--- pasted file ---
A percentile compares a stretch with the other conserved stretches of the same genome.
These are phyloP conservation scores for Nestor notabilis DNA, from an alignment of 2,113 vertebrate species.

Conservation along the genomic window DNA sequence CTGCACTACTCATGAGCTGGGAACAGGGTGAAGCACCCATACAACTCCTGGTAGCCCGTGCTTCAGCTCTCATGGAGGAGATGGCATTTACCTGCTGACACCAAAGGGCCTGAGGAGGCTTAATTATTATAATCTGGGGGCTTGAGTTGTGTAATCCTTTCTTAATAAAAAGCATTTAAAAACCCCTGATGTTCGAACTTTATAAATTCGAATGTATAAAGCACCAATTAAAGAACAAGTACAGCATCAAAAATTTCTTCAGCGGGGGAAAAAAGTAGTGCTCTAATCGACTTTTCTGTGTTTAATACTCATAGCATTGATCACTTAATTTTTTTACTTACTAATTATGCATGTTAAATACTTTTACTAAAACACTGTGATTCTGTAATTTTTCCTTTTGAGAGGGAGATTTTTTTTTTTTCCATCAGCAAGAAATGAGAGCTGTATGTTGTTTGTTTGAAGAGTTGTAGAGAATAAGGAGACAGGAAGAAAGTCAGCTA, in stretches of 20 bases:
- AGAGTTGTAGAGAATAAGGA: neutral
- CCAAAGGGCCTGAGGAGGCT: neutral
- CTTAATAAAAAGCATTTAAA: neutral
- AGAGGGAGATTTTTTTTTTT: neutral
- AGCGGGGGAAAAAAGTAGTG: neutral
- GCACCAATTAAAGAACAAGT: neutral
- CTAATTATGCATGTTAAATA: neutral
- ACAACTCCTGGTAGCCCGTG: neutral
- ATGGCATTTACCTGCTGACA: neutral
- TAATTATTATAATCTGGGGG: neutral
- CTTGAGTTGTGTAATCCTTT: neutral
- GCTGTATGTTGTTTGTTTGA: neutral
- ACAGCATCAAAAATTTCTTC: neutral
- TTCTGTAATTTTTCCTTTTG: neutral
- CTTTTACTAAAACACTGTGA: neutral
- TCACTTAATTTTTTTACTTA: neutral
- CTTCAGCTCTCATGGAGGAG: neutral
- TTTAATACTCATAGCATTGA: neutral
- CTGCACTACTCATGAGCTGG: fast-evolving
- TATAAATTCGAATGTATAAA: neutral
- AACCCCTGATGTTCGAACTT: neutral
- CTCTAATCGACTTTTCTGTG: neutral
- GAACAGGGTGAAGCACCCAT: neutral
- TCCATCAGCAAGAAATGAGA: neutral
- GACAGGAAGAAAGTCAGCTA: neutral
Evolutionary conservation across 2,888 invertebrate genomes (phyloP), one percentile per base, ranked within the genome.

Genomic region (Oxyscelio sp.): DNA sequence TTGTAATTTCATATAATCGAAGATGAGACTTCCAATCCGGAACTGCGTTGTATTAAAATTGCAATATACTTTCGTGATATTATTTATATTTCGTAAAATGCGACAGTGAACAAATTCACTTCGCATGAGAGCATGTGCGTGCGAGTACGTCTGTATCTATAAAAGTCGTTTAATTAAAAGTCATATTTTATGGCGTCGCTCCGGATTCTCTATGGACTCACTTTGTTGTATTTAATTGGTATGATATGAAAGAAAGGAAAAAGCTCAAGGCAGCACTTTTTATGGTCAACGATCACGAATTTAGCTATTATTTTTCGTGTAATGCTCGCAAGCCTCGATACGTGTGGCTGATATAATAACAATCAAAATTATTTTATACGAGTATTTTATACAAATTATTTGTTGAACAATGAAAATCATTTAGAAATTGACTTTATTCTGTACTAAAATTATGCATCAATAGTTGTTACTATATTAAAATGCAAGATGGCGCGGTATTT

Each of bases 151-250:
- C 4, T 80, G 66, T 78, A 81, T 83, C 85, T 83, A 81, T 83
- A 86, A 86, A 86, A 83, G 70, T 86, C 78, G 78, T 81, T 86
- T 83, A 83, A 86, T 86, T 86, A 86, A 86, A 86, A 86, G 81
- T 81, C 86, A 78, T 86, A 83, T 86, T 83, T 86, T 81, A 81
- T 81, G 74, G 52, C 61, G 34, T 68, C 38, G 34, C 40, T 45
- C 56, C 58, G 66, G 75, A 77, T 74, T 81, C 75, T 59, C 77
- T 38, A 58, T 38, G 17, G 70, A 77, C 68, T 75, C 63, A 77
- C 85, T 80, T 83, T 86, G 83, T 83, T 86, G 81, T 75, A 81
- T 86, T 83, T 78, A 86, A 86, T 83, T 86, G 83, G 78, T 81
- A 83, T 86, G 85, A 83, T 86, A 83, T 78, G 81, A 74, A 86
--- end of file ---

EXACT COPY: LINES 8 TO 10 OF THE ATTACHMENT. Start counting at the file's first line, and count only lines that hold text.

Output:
- AGCGGGGGAAAAAAGTAGTG: neutral
- GCACCAATTAAAGAACAAGT: neutral
- CTAATTATGCATGTTAAATA: neutral